Pickled Purslane

I love purslane.

The first time I had purslane was when I was invited to a former student’s house for lunch. She made a traditional Mexican pork stew with “verdolagas” or what we call purslane, tomatillos (another favorite) and peppers. It was delicious.

I’ve never been much of a meat-eater, and the pork was fine as pork goes, but the thing that caught my eye was the verdolagas. Through some discussion and some internet research, I read up on purslane, and shortly thereafter, I started seeing it pop up wildly beneath my burgeoning tomato plants. Thus began my love affair with this little, nutritious weed.

Purslane is a spring and summer annual that grows in sparse rosettes from a main stem. They almost beg to be eaten with those beautiful, succulent trunks, the rich, rounded leaves and (later) delightful yellow flowers.

In the early season, (maybe mid-May in southern New England), the rounded leaves pop up out of the soil. They are profound growers, and show up literally out of nowhere, so you really have to watch for them and maintain a patch or they will take over. It’s a nice problem to have, but still can be a problem if you’re not diligent.

I maintain a small patch of purslane and weed the rest out. When weeding, I take the most beautiful ones home to eat and compost the rest. Justin reminds me that purslane is a beneficial plant and does not siphon nutrients from other plants. Maybe I won’t pull any of them up next year!

They are a great beginner foraging plant because they’re easily identifiable, and I don’t think there are any poisonous lookalikes.

We make purslane into lots of different things, depending on the time of year. In the early season, they are very tender: we eat the entire thing aside from the roots. We toss in salads, or mix with other greens and spices and make a type of condiment (for which I don’t think we even have a name).

As the season moves through hotter temperatures, the stems swell into big, fat, luscious, but also a bit less tender, treats: This is when we pickle them.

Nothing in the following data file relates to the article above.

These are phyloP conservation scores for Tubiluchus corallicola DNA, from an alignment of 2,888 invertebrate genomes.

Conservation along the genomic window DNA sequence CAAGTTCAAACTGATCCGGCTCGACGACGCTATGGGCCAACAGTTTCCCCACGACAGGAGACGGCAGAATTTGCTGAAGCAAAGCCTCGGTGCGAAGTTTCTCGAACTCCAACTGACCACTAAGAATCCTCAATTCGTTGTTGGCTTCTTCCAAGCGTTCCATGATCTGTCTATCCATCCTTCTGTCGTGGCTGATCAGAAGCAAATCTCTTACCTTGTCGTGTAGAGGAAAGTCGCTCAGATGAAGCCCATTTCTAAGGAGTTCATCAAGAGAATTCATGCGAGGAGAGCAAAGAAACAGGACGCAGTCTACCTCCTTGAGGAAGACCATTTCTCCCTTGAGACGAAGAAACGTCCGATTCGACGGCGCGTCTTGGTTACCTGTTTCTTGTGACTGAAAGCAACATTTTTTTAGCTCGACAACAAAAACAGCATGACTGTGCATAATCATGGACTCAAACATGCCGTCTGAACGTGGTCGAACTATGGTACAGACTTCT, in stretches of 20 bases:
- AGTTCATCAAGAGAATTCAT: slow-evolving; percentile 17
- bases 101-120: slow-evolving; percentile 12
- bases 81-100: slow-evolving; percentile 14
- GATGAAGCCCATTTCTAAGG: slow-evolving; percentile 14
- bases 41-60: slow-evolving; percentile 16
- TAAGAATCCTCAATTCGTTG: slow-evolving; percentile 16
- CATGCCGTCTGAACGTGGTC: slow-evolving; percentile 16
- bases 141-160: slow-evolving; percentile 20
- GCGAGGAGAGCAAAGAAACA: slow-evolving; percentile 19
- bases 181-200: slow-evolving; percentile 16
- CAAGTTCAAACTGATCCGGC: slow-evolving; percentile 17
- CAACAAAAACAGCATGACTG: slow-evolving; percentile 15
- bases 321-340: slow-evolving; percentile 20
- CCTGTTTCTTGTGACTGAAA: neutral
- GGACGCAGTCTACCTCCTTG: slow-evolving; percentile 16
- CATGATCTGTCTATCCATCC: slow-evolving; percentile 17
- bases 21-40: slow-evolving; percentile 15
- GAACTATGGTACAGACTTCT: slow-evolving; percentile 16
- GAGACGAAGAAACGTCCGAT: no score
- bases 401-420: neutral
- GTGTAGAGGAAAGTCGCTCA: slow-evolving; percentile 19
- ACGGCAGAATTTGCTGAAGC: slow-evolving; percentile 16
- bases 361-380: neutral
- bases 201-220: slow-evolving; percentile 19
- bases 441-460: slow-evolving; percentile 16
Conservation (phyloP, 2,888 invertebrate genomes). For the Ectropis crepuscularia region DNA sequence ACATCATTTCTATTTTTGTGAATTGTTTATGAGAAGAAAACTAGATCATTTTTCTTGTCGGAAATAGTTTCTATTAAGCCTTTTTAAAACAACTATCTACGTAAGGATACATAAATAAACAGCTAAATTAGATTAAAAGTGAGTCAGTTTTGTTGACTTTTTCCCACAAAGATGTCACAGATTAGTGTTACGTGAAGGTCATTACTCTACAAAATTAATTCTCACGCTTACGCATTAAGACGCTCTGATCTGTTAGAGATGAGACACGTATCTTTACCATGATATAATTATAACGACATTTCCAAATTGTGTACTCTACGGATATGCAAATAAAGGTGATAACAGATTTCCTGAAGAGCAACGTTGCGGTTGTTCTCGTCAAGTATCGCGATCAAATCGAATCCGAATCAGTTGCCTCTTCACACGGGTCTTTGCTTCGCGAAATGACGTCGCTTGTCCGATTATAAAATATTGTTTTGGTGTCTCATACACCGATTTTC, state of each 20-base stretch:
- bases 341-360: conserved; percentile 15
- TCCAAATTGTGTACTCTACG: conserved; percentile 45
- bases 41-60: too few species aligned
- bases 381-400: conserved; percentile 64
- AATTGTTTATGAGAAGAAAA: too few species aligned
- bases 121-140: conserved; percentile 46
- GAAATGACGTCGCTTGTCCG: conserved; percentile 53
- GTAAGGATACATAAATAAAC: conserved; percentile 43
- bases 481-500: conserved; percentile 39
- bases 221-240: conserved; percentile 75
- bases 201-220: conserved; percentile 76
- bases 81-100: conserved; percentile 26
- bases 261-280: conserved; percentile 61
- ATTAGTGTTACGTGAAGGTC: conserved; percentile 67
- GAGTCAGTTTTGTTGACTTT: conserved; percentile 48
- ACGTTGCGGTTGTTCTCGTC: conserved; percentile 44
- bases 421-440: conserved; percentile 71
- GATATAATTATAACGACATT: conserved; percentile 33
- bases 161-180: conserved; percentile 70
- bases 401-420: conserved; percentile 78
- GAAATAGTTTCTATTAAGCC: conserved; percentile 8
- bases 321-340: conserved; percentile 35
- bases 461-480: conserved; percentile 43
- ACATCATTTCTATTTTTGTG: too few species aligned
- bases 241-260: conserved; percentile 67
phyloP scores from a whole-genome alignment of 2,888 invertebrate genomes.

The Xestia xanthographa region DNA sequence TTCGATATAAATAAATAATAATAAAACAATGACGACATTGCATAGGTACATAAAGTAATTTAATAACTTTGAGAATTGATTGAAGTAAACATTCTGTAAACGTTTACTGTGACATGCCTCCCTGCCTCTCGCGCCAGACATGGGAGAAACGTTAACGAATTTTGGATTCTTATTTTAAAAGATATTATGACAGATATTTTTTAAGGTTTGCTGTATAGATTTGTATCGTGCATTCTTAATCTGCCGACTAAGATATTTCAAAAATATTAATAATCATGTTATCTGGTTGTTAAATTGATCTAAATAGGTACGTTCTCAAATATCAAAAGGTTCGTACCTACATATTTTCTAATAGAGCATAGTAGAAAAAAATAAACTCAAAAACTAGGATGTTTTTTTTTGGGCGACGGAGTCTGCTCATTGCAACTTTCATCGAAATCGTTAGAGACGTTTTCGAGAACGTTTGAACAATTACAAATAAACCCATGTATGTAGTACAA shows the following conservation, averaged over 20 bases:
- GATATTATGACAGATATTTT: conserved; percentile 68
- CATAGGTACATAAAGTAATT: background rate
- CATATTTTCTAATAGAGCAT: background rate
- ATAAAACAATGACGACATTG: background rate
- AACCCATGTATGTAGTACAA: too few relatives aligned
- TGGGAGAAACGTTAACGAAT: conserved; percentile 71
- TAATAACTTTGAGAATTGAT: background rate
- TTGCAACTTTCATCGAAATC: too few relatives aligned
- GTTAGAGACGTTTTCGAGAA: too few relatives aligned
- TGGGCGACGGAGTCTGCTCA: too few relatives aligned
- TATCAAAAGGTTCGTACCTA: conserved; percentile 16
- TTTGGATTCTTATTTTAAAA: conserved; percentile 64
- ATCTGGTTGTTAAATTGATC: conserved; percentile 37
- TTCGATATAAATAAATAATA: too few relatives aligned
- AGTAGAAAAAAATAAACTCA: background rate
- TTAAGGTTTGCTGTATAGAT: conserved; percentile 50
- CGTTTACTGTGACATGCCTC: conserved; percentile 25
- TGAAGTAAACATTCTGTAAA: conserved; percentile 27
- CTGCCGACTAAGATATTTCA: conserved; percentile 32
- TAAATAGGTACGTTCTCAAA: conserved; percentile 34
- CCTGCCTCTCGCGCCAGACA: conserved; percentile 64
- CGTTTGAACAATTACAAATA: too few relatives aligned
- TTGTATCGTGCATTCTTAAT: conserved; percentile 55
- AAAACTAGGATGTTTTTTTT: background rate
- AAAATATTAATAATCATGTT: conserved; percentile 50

You can do this any way you want. I like to keep things simple, and I hate to waste things. I just make them with leftover pickle juice, but you could easily brine or vinegar pickle them. I like the flavor of this particular pickle that we’ve been buying at Shaws (Safeway for the leftcoasters), and I amend it with just a little garlic and powdered hot peppers.

When I’m pickling just the stems, I separate the tender stalks from the stems, then cut the stems to about the size of the jar where I will pack them. Because I don’t make a large quantity, and they’re refrigerator pickles, I don’t bother with the grape or horseradish leaves; I simply crush a garlic clove, drop in the jar, sprinkle some ground hot pepper powder in, pack with the purslane, pour the heated pickle juice and wait.

And honestly, I didn’t wait that long before I was snacking on these spicy little sticks! Someone recommended 3 days, but I was in that jar fewer than 24 hours, lol.

Our favorite way to use them is to chop them up as-is and use as a condiment on our favorite vegetarian sushi.

Maki rolls with spicy purslane pickles.

Obligatory American statement: Obviously, you should do more research before you eat anything out of the ground. Once you’ve confirmed without question what you have, I hope you truly enjoy these tasty, nutritious, easily-foraged weeds.


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